CWM (a glacial hollow on a hillside) has the rare W as a vowel. Another such word is CRWTH (the crowd or a stringed instrument), TWP (stupid), and AWDL (an ode written in the strict alliterative meters).
DEEDED can be typed using one finger. Some other such words: HUMHUM, HUMMUM, MUHUHU, and MUUMUU. DISMANTLEMENT is typed by alternating the use of both hands. Another such word is LEUCOCYTOZOANS.
DORD (density) was entered into W2 by mistake. Somebody had written "d or D" as the two abbreviations for density, and somebody else thought he saw the word "dord." The word was removed from later printings of this dictionary.
DREAMT seems to be the only common word in English ending in -MT. Others are the obscure ADREAMT, UNDREAMT, or DAYDREAMT.
ELECTROENCEPHALOGRAPHICALLY appears to be the longest closed compound (i.e., single word without spaces or hyphens) found in MWCD10.
erroneousnesses and verrucosenesses are the longest words consisting of only short letters; lighttight and lillypilly are the longest consisting of only long letters.
ESCALATOR is one of many words that were originally trademarks but have become ordinary words found in dictionaries. Some other words which were originally trademarks are ESCALATOR, CUBE STEAK, CORNFLAKES, KEROSENE, YO-YO, MIMEOGRAPH, LANOLIN, NYLON, TRAMPOLINE, THERMOS, CELLOPHANE.
ETAOIN SHRDLU is defined in W3 as "a combination of letters set by running a finger down the first and then the second left-hand vertical banks of six keys of a Linotype machine to produce a temporary marking slug not intended to appear in the final printing." The word comes from the layout of the keys on a Linotype machine. The letters also correspond exactly to the sequence of most frequently used letters found in English writing. That is, "e" is the most frequently occurring letter, followed by "t," etc., according to one study.
EXXON, FOXX, and LEXXEL (a new prescription drug) are examples of words with a double X, but all such words are proper names; there are no words in dictionaries containing XX. In fact, only one word in the RHUD2 has two X's separated by one letter, MAXIXE (a Brazilian dance). XX is the only double letter combination not found in English. According to an article in Time in 1970, the name Exxon was chosen partly because it meant nothing in any language and the article reported researchers concluded that XX occurs in no language. However, Bruce D. Wilner informs me that the sign on the Maltese embassy in Washington, D. C., reads AMBAXXATA DA MALTA, so apparently Maltese has a double X. According to Languages of the World by Kenneth Katzner, X in Maltese is pronounced like "sh."
FLOCCINAUCINIHILIPILIFICATION (an estimation of something as worthless) is the longest word in the first edition of the Oxford English Dictionary. The word has been by Sir Walter Scott, Senators Robert Byrd and Daniel Patrick Moynihan. It also appeared on March 14, 1996, in "Zippy," a comic strip distributed by King Features Syndicate: "Do you think I may be too quick to find fault with things and people, Zippy?" // "Yeh." // "Th' 'floccinaucinihilipilification' process." // "Th' what?" // "Floccinaucinihilipilification!! It means 'the estimation of something as valueless'!" // "You've been randomly reading th' dictionary, haven't you?" // "Yes. That and my natural tendency toward antifloccinaucinihilipilification!!" FLOCCINAUCINIHILIPILIFICATION was also used by Press Secretary Mike McCurry in his December 6, 1995, White House Press Briefing in discussing Congressional Budget Office estimates and assumptions: "But if you -- as a practical matter of estimating the economy, the difference is not great. There's a little bit of floccinaucinihilipilification going on here."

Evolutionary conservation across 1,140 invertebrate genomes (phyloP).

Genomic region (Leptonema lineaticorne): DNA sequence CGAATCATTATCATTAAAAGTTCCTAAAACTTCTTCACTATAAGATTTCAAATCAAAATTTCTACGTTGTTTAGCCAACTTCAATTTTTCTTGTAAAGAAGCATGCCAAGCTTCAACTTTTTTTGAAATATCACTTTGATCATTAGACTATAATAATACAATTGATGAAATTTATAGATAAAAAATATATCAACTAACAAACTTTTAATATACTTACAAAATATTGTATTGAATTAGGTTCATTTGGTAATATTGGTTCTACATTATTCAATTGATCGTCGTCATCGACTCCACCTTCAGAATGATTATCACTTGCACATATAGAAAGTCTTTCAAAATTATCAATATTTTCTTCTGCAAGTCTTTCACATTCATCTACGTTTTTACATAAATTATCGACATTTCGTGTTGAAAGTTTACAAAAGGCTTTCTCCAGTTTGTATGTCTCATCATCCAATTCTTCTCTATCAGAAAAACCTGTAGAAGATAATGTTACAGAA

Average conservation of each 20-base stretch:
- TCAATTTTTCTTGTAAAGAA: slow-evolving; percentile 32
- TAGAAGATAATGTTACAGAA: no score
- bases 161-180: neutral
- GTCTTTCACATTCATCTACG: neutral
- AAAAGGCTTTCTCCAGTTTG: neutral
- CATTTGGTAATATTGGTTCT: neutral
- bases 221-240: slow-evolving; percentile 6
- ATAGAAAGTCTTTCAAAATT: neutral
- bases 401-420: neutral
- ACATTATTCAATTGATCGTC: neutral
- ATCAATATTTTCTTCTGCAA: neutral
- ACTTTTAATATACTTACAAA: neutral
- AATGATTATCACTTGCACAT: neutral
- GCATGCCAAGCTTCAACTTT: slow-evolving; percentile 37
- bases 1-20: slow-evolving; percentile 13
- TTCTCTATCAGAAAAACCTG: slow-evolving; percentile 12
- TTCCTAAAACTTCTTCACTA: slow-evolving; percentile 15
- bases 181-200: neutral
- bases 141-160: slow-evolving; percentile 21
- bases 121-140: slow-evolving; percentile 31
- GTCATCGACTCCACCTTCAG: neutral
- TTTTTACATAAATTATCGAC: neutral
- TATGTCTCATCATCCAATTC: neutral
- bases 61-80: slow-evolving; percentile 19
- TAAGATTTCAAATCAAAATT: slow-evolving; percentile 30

GLOWWORM may be the best-known word with the relatively rare double W. Some others: ARROWWEED, BOWWOMAN, BOWWOOD, BOWWOW, COWWEED, COWWHEAT, DEWWORM, GLOWWORM, LOWWOOD, MALLOWWORT, MEADOWWORT, PILLOWWORK, PLOWWISE, PLOWWOMAN, PLOWWRIGHT, POWWOW, POWWOWER, POWWOWISM, RAINBOWWEED, SAWWAY, SAWWORKER, SAWWORT, SCREWWISE, SHAWWAL, SHOWWORM, SHOWWORTHY, SKEWWHIFF, SKEWWISE, SLOWWORM, SPARROWWORT, SQUAWWEED, STRAWWALKER, STRAWWORM, SWALLOWWORT, TALLOWWEED, THROWWORT, VIEWWORTHY, WHITLOWWORT, WILLOWWARE, WILLOWWEED, WILLOWWORM, WILLOWWORT, WINDOWWARD, WINDOWWARDS, WINDOWWISE, YAWWEED, YELLOWWARE, YELLOWWEED, YELLOWWOOD, YELLOWWORT.
GODDESSSHIP is the only word in RHUD2 with a triple letter. This does not include some abbreviations, and words with letters separated by punctuation, such as WALL-LIKE, WALL-LESS, BELL-LESS, and GAUSS'S LAW.
GOOGOL is a 1 followed by 100 zeros. Mathematician Edward Kasner supposedly asked his nephew Milton Sirotta to suggest a name for the number, and he came up with this word, which is now found in many dictionaries. The million, billion, trillion, quadrillion system skips over this number. A GOOGOLPLEX is 1 followed by a googol of zeros.
HEPATICOCHOLANGIOCHOLECYSTENTEROSTOMIES is the longest word in Gould's Medical Dictionary.
HONORIFICABILITUDINTATIBUS (honorableness) is the longest word used by Shakespeare. W2 says it is a "pedantic nonsense word," although it had been used earlier by other writers. The word does not appear in W3.
HUMUHUMUNUKUNUKUAPUAAS, PHONOCARDIOGRAPHICALLY, PRORHIPIDOGLOSSOMORPHA, SUPRADIAPHRAGMATICALLY, and MACRACANTHORHYNCHIASIS are the longest words not containing an E. E is the most frequently occurring letter in English.
HYDROXYZINE (a prescription drug) is the only word in RHUD2 containing XYZ; DABCHICK (a small bird) and CRABCAKE contain ABC.
I is the most commonly spoken word in English, followed by YOU, THE, and A. The most commonly used words in written English, according to the 1971 American Heritage Word Frequency Book are: THE, OF, AND, A, TO, IN, IS, YOU, THAT, IT, HE, FOR.